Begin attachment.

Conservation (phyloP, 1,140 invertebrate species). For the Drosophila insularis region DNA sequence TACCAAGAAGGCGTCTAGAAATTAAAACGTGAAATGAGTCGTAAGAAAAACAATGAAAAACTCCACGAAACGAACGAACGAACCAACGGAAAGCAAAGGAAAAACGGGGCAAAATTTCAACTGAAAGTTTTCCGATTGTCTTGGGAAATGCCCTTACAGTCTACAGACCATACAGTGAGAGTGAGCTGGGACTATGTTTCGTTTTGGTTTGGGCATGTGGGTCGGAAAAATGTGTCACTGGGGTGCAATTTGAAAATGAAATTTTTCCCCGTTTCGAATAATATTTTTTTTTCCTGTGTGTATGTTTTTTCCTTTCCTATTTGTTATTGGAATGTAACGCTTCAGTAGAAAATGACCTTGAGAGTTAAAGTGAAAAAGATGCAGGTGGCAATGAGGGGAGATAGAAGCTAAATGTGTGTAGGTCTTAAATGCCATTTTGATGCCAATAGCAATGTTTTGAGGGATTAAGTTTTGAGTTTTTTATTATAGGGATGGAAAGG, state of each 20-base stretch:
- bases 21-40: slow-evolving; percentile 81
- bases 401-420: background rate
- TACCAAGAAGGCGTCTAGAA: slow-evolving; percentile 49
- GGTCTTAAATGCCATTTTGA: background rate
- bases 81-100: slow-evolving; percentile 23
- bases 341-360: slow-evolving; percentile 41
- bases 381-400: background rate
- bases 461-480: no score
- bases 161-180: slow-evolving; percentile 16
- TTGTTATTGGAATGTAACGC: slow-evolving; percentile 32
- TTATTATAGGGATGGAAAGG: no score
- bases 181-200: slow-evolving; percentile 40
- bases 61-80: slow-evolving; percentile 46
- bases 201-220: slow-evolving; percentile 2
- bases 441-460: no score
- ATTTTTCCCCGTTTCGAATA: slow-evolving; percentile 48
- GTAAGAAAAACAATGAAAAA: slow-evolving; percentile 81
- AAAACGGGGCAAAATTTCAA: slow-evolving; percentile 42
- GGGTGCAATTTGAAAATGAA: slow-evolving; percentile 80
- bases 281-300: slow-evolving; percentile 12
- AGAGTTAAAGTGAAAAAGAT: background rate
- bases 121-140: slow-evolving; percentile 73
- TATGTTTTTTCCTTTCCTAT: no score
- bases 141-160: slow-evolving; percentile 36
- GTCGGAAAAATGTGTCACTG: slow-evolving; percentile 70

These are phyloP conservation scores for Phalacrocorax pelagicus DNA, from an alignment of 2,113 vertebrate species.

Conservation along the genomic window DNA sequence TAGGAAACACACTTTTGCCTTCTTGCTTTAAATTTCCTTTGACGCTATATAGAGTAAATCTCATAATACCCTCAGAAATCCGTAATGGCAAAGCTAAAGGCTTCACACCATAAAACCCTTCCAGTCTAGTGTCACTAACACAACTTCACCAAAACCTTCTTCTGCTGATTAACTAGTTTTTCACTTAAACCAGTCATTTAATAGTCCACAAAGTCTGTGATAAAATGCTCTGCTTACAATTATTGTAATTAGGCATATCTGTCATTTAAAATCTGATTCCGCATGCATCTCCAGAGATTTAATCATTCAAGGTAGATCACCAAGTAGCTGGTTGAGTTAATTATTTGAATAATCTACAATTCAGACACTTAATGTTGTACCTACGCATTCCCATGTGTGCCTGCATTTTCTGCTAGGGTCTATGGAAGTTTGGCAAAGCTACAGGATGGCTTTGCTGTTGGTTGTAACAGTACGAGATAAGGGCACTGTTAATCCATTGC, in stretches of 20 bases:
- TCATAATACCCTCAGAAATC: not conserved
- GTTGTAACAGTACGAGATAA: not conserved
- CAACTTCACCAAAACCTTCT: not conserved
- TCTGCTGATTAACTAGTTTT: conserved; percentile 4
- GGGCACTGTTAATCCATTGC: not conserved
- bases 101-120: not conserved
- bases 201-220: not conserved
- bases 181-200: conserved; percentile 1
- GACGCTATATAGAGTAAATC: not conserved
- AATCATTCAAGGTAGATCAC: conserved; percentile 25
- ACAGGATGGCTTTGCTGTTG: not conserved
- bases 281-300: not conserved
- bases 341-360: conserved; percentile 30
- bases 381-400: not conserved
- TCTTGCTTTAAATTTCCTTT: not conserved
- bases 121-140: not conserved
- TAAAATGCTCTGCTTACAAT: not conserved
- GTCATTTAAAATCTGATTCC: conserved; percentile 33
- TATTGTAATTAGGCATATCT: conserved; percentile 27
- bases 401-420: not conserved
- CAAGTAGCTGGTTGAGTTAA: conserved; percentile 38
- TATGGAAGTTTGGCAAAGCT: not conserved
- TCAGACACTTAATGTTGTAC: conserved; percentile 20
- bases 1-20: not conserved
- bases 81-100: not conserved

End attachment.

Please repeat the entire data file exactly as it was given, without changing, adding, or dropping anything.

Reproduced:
Conservation (phyloP, 1,140 invertebrate species). For the Drosophila insularis region DNA sequence TACCAAGAAGGCGTCTAGAAATTAAAACGTGAAATGAGTCGTAAGAAAAACAATGAAAAACTCCACGAAACGAACGAACGAACCAACGGAAAGCAAAGGAAAAACGGGGCAAAATTTCAACTGAAAGTTTTCCGATTGTCTTGGGAAATGCCCTTACAGTCTACAGACCATACAGTGAGAGTGAGCTGGGACTATGTTTCGTTTTGGTTTGGGCATGTGGGTCGGAAAAATGTGTCACTGGGGTGCAATTTGAAAATGAAATTTTTCCCCGTTTCGAATAATATTTTTTTTTCCTGTGTGTATGTTTTTTCCTTTCCTATTTGTTATTGGAATGTAACGCTTCAGTAGAAAATGACCTTGAGAGTTAAAGTGAAAAAGATGCAGGTGGCAATGAGGGGAGATAGAAGCTAAATGTGTGTAGGTCTTAAATGCCATTTTGATGCCAATAGCAATGTTTTGAGGGATTAAGTTTTGAGTTTTTTATTATAGGGATGGAAAGG, state of each 20-base stretch:
- bases 21-40: slow-evolving; percentile 81
- bases 401-420: background rate
- TACCAAGAAGGCGTCTAGAA: slow-evolving; percentile 49
- GGTCTTAAATGCCATTTTGA: background rate
- bases 81-100: slow-evolving; percentile 23
- bases 341-360: slow-evolving; percentile 41
- bases 381-400: background rate
- bases 461-480: no score
- bases 161-180: slow-evolving; percentile 16
- TTGTTATTGGAATGTAACGC: slow-evolving; percentile 32
- TTATTATAGGGATGGAAAGG: no score
- bases 181-200: slow-evolving; percentile 40
- bases 61-80: slow-evolving; percentile 46
- bases 201-220: slow-evolving; percentile 2
- bases 441-460: no score
- ATTTTTCCCCGTTTCGAATA: slow-evolving; percentile 48
- GTAAGAAAAACAATGAAAAA: slow-evolving; percentile 81
- AAAACGGGGCAAAATTTCAA: slow-evolving; percentile 42
- GGGTGCAATTTGAAAATGAA: slow-evolving; percentile 80
- bases 281-300: slow-evolving; percentile 12
- AGAGTTAAAGTGAAAAAGAT: background rate
- bases 121-140: slow-evolving; percentile 73
- TATGTTTTTTCCTTTCCTAT: no score
- bases 141-160: slow-evolving; percentile 36
- GTCGGAAAAATGTGTCACTG: slow-evolving; percentile 70

These are phyloP conservation scores for Phalacrocorax pelagicus DNA, from an alignment of 2,113 vertebrate species.

Conservation along the genomic window DNA sequence TAGGAAACACACTTTTGCCTTCTTGCTTTAAATTTCCTTTGACGCTATATAGAGTAAATCTCATAATACCCTCAGAAATCCGTAATGGCAAAGCTAAAGGCTTCACACCATAAAACCCTTCCAGTCTAGTGTCACTAACACAACTTCACCAAAACCTTCTTCTGCTGATTAACTAGTTTTTCACTTAAACCAGTCATTTAATAGTCCACAAAGTCTGTGATAAAATGCTCTGCTTACAATTATTGTAATTAGGCATATCTGTCATTTAAAATCTGATTCCGCATGCATCTCCAGAGATTTAATCATTCAAGGTAGATCACCAAGTAGCTGGTTGAGTTAATTATTTGAATAATCTACAATTCAGACACTTAATGTTGTACCTACGCATTCCCATGTGTGCCTGCATTTTCTGCTAGGGTCTATGGAAGTTTGGCAAAGCTACAGGATGGCTTTGCTGTTGGTTGTAACAGTACGAGATAAGGGCACTGTTAATCCATTGC, in stretches of 20 bases:
- TCATAATACCCTCAGAAATC: not conserved
- GTTGTAACAGTACGAGATAA: not conserved
- CAACTTCACCAAAACCTTCT: not conserved
- TCTGCTGATTAACTAGTTTT: conserved; percentile 4
- GGGCACTGTTAATCCATTGC: not conserved
- bases 101-120: not conserved
- bases 201-220: not conserved
- bases 181-200: conserved; percentile 1
- GACGCTATATAGAGTAAATC: not conserved
- AATCATTCAAGGTAGATCAC: conserved; percentile 25
- ACAGGATGGCTTTGCTGTTG: not conserved
- bases 281-300: not conserved
- bases 341-360: conserved; percentile 30
- bases 381-400: not conserved
- TCTTGCTTTAAATTTCCTTT: not conserved
- bases 121-140: not conserved
- TAAAATGCTCTGCTTACAAT: not conserved
- GTCATTTAAAATCTGATTCC: conserved; percentile 33
- TATTGTAATTAGGCATATCT: conserved; percentile 27
- bases 401-420: not conserved
- CAAGTAGCTGGTTGAGTTAA: conserved; percentile 38
- TATGGAAGTTTGGCAAAGCT: not conserved
- TCAGACACTTAATGTTGTAC: conserved; percentile 20
- bases 1-20: not conserved
- bases 81-100: not conserved